[Editorial] The Start-up India initiative: A Quick review

Quick revision mind map

Context

A paper published in the Economic and Political Weekly

  • The research paper reviews India’s entrepreneurial policy Start-up India, affirmed its positive impact in reducing regional entrepreneurial disparities.

What the editorial is about?

  • A review of the Start-up India initiative and its current status.
  • Entrepreneurial disparities (as an after effect of the Start-up initiative) and its major causes.

What is the Start-up India initiative?

First announced

  • It was first announced by Indian PM during his address to the nation on Independence Day in 2015.

Role of DPI&T

  • It was organized by the Department for the promotion of industry and internal trade (DPI&IT).

The Action plans

  • The action plan for this initiative is focusing on three areas.
    • Simplification and Handholding.
    • Funding Support and Incentives.
    • Industry-Academia Partnership and Incubation.

An additional area

  • An additional area relating to this initiative is to discard restrictive States Government policies within this domain, such as
    • License Raj
    • Land Permissions
    • Foreign Investment Proposals
    • Environmental Clearances

Current status of the initiative

What do estimates have to say?

Number of registrations

  • According to the Minister for Commerce and Industry, the entrepreneurial portal had more than 65,000 start-ups registered.

Unicorn status

  • Of which, 40 attained the ‘unicorn’ status in the last twelve months, bringing the total as of date to 90.

Global ranking

  • India now ranks third among global start-up ecosystems.

Regional entrepreneurial disparities

  • The networking, training and mentoring facilities provided by Start-up India alongside entrepreneurship outreach campaigns in tier-2 and tier-3 cities, helped address regional entrepreneurial disparities in India.

What hampers the success of the initiative?

Concentration

  • Entrepreneurship continues to be “highly concentrated” in three megacities, namely, Mumbai, Bengaluru and Delhi NCR.
  • India’s venture capital industry is also clustered in and around these three cities.
  • Such concentration can lead to increased economic inequality and hinder the emergence of entrepreneurs from industries other than those belonging to the clusters.

Representation

  • The under-representation could be due to multiple factors such as caste-based economic exclusion, the urban and rural divide, lack of access to quality education and limited social networks.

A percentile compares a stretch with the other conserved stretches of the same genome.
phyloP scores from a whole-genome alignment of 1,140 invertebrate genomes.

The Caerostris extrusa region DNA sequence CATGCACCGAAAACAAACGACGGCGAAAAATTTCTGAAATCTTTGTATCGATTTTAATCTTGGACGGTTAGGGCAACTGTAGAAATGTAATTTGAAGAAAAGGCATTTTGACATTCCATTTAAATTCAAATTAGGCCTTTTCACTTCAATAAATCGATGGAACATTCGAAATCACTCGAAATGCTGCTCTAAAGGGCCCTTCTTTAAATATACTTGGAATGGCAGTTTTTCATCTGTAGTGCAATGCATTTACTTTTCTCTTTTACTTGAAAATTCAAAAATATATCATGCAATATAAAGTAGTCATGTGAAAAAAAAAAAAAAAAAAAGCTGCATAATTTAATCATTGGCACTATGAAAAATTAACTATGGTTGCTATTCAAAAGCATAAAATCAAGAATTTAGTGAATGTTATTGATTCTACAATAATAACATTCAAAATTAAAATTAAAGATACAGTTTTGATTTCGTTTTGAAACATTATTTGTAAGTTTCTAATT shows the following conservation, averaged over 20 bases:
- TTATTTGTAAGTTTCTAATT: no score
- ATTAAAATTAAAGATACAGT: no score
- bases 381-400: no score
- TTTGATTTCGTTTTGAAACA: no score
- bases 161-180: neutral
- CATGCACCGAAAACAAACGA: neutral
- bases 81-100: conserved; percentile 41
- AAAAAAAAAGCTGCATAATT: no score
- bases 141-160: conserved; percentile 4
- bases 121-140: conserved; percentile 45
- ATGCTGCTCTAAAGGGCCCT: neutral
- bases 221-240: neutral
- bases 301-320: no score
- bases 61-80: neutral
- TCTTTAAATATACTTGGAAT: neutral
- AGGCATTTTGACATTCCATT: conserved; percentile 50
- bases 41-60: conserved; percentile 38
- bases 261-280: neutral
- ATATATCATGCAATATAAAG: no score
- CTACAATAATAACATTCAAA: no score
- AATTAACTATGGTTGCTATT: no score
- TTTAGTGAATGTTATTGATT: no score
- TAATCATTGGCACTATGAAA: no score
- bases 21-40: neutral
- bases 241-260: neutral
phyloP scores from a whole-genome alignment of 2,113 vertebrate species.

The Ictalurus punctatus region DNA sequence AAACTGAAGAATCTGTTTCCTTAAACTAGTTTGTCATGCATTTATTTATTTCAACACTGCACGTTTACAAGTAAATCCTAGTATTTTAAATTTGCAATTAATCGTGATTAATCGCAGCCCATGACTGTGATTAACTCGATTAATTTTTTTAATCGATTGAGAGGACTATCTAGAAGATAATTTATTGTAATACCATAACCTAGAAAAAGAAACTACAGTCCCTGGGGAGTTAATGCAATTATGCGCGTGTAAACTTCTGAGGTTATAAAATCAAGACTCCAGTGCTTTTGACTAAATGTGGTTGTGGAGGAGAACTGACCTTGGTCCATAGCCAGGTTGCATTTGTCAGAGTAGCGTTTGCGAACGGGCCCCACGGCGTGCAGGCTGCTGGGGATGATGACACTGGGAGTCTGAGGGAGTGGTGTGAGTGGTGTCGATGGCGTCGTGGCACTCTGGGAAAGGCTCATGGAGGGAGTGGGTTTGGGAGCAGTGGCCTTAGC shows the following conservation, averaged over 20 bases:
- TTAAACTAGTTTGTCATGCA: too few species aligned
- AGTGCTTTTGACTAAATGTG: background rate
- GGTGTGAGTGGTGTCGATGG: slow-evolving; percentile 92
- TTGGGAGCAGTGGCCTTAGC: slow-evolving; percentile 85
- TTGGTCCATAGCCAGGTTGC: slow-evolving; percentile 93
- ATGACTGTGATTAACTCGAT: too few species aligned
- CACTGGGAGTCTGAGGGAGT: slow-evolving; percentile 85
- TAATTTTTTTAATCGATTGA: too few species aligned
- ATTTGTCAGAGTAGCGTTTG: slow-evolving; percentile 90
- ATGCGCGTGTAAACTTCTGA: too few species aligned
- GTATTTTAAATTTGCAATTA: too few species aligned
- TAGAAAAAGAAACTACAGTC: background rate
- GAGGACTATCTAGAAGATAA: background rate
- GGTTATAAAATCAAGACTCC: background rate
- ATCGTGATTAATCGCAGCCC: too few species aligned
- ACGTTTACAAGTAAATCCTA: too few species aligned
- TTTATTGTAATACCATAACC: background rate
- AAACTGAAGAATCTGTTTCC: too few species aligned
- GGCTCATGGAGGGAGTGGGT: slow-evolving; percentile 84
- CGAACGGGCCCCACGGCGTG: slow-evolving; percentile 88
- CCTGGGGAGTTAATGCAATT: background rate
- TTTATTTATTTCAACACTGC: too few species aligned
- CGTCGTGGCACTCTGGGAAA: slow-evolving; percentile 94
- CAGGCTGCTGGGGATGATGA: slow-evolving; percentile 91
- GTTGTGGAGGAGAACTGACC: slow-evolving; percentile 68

No Special mention
  • The Start-up India Action Plan document has no mention of the words such as ‘caste’, ‘tribe’, ‘marginalised’, ‘indigenous’ or ‘social group’.
Digital divide
  • Additionally, the policy’s reliance on technology does not take into consideration India’s digital divide, especially with respect to urban and rural areas.

This contradicts the initiative’s very notion of making entrepreneurship in India inclusive.

Per cent of women participants

Government efforts
Reservation of fund
  • 10% of the fund in the Fund of Funds operated by Small Industries Development Bank of India (SIDBI) has been reserved for women-led start-ups.
  • Further, all the alternate investment funds where the SIDBI takes equity have been mandated to contribute 20% to businesses that are women-led.
Other efforts
  • There is a capacity-building program and a dedicated webpage for women on the portal.

Still, there is an under-representation of women and marginalized caste groups in the national start-up ecosystem.

Need of the hour

Encouragement and Support

  • There is a need for policies and progressive strategies from governments to encourage start-ups and provide access and assistance in key areas including tax clarity, incubation, affordability and licensing.

Entrepreneurial ecosystem

  • In any case, governments should be well prepared and dedicated to creating a culture of start-ups to impact the entrepreneurial ecosystem in their cities, countries and citizens.

Practice Question for Mains

  1. Start-up India was introduced in 2016 as a “clarion call to innovators, entrepreneurs, and thinkers of the nation to lead from the front in driving India’s sustainable growth and create large scale employment opportunities.” How far do you agree that it has achieved its moto after the completion of five years from its launch? (250 Words, 15 Marks)
Referred Sources

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